After two decades of Republican leadership in Florida, Democrats are scrambling to change the conservative state’s political course. But they’re up against a powerhouse politician by the name of Ron DeSantis who’s laughing in their faces. Florida’s current outspoken governor should have no problem hanging on to his seat and this has created a huge problem for the hopeful Democrats whose political donors have quit wasting their money on the Sunshine State.
To add to the Democrat’s dilemma is their weak roster of candidates. Rep. Charlie Crist is laughable. The once Republican, turned Independent, turned Democrat, Crist, can’t decide if it’s day or night. Crist claimed that the extreme rights takeover of the Republican Party is what caused him to flip-flop, but the money trail might speak differently.
Democrat Senator from Miami, Annette Taddeo, has made no splash in the state whatsoever. With the gubernatorial race only four months away it’s a wonder she’s even still in it. Also working against the two Democrat candidates is DeSantis’s brash bully techniques that got him to where he is today. Ya gotta call things out as ya see ‘em is his dogma and he never backs down from a good fight. It’s also why he’s going to win.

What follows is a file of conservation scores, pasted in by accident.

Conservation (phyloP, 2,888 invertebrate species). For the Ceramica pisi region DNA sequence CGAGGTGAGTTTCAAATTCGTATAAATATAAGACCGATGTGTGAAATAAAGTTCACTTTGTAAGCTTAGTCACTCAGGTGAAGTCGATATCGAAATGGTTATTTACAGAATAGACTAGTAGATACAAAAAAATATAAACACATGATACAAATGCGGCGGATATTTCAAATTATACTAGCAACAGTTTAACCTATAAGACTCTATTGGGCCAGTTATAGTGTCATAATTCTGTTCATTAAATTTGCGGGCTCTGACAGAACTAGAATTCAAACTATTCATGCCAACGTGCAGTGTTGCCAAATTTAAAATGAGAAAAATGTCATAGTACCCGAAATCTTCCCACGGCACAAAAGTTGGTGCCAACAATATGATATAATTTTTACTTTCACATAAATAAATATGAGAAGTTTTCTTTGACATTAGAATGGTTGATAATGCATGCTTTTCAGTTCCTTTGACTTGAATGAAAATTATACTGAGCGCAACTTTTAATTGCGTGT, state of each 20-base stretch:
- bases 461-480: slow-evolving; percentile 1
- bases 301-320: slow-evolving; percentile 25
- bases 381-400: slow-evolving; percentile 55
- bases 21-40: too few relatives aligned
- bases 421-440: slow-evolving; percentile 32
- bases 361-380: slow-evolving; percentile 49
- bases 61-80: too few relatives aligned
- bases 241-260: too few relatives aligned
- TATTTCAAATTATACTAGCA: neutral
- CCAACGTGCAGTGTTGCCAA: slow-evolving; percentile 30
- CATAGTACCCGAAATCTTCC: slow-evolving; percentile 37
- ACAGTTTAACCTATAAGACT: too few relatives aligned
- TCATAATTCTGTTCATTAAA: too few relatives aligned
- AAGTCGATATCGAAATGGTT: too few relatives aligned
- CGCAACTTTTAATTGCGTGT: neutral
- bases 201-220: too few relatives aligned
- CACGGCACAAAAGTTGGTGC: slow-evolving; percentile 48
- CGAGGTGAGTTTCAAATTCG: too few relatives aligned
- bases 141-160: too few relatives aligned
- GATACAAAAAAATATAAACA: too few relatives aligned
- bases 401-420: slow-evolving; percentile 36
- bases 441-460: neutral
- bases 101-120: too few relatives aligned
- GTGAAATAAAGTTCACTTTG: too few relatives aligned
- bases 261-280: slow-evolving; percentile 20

DeSantis is one smart cookie. He’s a methodical planner who championed the redrawing of the congressional map that gave Florida a 20-8 Republican majority advantage. Florida is no longer a wise investment for liberal political donors who can’t compete with the immense $100 million war chest DeSantis has amassed.
Alex Berrios, a field director in Palm Beach County during Biden’s 2020 campaign, has all but surrendered. “It is becoming serious [for Democrats],” he said. “It’s not unsalvageable, but the situation is becoming critical.”
DeSantis has managed to wade through the criticism he’s received from liberals over his “Parental Rights in Education” measure. Democrats thought they could ignite a controversial fire by dubbing the measure “Don’t Say, Gay,” but in a predominantly Republican state, the match wouldn’t spark.
In a catch-22 statement, longtime Democratic consultant Ben Pollara put things in perspective. “It is getting more difficult to make the Florida case to national donors. The DeSantis thing is kind of a blessing and a curse. He is perceived as really strong ahead of a potential presidential run, which could scare people off, but also some Democrats really want to knock him off before he gets to that point.”
Pollara added, “That’s really true among the really wealthy progressive donor class. The people who give a lot of money to this stuff are really appalled by the idea of him becoming president.”
The question has to be asked. Is it really political donations that’ll determine the outcome of Florida’s gubernatorial race? The answer is a big fat unequivocal, no. It’s the residents of the state who have seen DeSantis in action. They’ve watched the man continually buck the system and win, and they’re well aware of his grit and determination in getting things done.
Will DeSantis toss his name in the presidential hat? We can only hope. He’d make a good one.